Excess Returns, Ep. 28: The Danger of Focusing on What Should Be and Missing What Is

We all have our beliefs about the way that things should work in investing. When the market gets overvalued, we think it should go down. When value stocks struggle for a long period of time, we think they should outperform. When central banks or governments implement policies we don’t agree with, we think they will inevitably end in disaster. But that focus on the way we think things should be can sometimes lead us to… Read More

Three Things I Feel Strongly About – And Why I Might Be Wrong

By Jack Forehand, CFA (@PracticalQuant) Confirmation bias is one of the most damaging biases in investing. All of us want to be right. We all want to think that opinions that disagree with ours don’t have sensible arguments to support them. So we gravitate toward people who agree with ours. Whether it be in our personal relationships, or our virtual ones through things like social media, we all unconsciously want to seek out validation that… Read More

The Benefits of the Other Side

By Jack Forehand (@practicalquant) —   Polarization has become the new thing. Everyone seems to have such strong opinions one way or the other on every issue that they just can’t see how the opposite opinion to their own is even possible. They can’t see how a rational human being could think differently than them. Obviously, the biggest place we currently see this is in politics. More and more political opinions are cast in stone and are… Read More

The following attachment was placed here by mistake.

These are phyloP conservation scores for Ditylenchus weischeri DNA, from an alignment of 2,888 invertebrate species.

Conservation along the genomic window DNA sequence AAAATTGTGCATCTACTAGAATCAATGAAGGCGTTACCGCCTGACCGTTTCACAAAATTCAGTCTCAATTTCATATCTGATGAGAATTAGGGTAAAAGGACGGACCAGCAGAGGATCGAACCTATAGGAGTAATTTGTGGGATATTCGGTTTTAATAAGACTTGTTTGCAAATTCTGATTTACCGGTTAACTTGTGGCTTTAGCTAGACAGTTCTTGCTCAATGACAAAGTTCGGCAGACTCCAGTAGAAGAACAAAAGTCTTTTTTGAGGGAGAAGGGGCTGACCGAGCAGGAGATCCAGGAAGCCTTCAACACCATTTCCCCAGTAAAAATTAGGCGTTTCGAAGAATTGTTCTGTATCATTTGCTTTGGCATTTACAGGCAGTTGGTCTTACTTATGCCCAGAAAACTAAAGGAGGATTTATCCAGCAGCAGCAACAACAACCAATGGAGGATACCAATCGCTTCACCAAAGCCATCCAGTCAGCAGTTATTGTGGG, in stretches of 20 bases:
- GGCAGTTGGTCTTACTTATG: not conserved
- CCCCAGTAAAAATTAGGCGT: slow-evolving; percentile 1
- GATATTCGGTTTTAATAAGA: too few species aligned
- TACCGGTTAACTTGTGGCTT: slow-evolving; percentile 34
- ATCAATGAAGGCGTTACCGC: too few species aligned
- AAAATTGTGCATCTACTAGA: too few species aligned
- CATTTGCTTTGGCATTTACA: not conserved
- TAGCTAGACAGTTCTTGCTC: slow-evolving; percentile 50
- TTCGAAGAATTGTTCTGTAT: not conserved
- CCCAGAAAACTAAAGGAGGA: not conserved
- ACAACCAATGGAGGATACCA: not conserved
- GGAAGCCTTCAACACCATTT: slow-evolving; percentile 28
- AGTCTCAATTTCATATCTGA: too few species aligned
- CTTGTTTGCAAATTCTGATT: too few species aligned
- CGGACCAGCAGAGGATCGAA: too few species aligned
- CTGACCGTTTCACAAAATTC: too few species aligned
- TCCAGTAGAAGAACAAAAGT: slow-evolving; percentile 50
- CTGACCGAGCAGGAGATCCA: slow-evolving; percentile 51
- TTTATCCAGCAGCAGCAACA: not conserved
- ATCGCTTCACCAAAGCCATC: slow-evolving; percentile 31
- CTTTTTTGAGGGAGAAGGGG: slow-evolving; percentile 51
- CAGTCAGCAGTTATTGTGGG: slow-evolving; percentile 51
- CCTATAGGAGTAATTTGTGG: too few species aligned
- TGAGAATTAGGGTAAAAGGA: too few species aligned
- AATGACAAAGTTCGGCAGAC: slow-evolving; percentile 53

Keeping Confirmation Bias at Bay

As emotional creatures, human beings are prone to a multitude of behavioral biases that can help them in daily life, but hurt them badly in the investing world. Even the best investors can slip up and let these biases lead them astray, so today we’ll take a look at an article written earlier this year on “confirmation bias” by Kiplinger’s Bob Frick. Confirmation bias, Frick writes, is “the human tendency not only to hear what… Read More

Avoid “Confirmation Bias”

In his latest Wall Street Journal column, Jason Zweig discusses one of the behavioral pitfalls that can drag down many investors’ portfolios: confirmation bias. What is confirmation bias? “In short,” Zweig explains, “your own mind acts like a compulsive yes-man who echoes whatever you want to believe. … A recent analysis of psychological studies with nearly 8,000 participants concluded that people are twice as likely to seek information that confirms what they already believe as… Read More